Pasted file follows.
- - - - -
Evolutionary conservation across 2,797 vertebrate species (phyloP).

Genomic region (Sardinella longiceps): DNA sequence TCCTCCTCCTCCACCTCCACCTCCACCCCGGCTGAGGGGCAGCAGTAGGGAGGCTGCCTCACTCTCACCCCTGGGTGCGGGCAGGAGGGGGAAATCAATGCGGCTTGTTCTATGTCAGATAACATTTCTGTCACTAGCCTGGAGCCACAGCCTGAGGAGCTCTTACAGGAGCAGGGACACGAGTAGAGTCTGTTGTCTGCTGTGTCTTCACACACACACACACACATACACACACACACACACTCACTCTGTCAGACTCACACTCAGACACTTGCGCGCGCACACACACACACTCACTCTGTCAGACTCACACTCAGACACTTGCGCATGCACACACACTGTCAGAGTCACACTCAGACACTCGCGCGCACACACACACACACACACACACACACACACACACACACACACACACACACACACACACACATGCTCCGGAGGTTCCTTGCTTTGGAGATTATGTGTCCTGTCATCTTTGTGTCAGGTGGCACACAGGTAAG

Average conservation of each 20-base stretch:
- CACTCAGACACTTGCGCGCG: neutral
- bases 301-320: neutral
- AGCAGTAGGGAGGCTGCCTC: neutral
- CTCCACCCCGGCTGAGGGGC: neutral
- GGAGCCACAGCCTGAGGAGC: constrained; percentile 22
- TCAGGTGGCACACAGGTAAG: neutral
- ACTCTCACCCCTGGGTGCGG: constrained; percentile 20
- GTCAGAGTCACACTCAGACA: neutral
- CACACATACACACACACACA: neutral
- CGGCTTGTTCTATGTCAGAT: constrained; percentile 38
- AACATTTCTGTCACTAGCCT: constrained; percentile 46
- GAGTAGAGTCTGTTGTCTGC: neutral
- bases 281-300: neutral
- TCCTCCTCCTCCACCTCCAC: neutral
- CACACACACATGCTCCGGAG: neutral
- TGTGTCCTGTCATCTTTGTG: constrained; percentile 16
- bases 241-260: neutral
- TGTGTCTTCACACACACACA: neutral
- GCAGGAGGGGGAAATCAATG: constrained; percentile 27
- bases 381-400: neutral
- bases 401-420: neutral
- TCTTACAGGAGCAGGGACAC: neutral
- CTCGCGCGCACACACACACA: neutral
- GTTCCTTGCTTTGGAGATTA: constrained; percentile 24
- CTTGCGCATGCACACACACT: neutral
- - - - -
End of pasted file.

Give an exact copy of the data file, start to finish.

Evolutionary conservation across 2,797 vertebrate species (phyloP).

Genomic region (Sardinella longiceps): DNA sequence TCCTCCTCCTCCACCTCCACCTCCACCCCGGCTGAGGGGCAGCAGTAGGGAGGCTGCCTCACTCTCACCCCTGGGTGCGGGCAGGAGGGGGAAATCAATGCGGCTTGTTCTATGTCAGATAACATTTCTGTCACTAGCCTGGAGCCACAGCCTGAGGAGCTCTTACAGGAGCAGGGACACGAGTAGAGTCTGTTGTCTGCTGTGTCTTCACACACACACACACACATACACACACACACACACTCACTCTGTCAGACTCACACTCAGACACTTGCGCGCGCACACACACACACTCACTCTGTCAGACTCACACTCAGACACTTGCGCATGCACACACACTGTCAGAGTCACACTCAGACACTCGCGCGCACACACACACACACACACACACACACACACACACACACACACACACACACACACACACACATGCTCCGGAGGTTCCTTGCTTTGGAGATTATGTGTCCTGTCATCTTTGTGTCAGGTGGCACACAGGTAAG

Average conservation of each 20-base stretch:
- CACTCAGACACTTGCGCGCG: neutral
- bases 301-320: neutral
- AGCAGTAGGGAGGCTGCCTC: neutral
- CTCCACCCCGGCTGAGGGGC: neutral
- GGAGCCACAGCCTGAGGAGC: constrained; percentile 22
- TCAGGTGGCACACAGGTAAG: neutral
- ACTCTCACCCCTGGGTGCGG: constrained; percentile 20
- GTCAGAGTCACACTCAGACA: neutral
- CACACATACACACACACACA: neutral
- CGGCTTGTTCTATGTCAGAT: constrained; percentile 38
- AACATTTCTGTCACTAGCCT: constrained; percentile 46
- GAGTAGAGTCTGTTGTCTGC: neutral
- bases 281-300: neutral
- TCCTCCTCCTCCACCTCCAC: neutral
- CACACACACATGCTCCGGAG: neutral
- TGTGTCCTGTCATCTTTGTG: constrained; percentile 16
- bases 241-260: neutral
- TGTGTCTTCACACACACACA: neutral
- GCAGGAGGGGGAAATCAATG: constrained; percentile 27
- bases 381-400: neutral
- bases 401-420: neutral
- TCTTACAGGAGCAGGGACAC: neutral
- CTCGCGCGCACACACACACA: neutral
- GTTCCTTGCTTTGGAGATTA: constrained; percentile 24
- CTTGCGCATGCACACACACT: neutral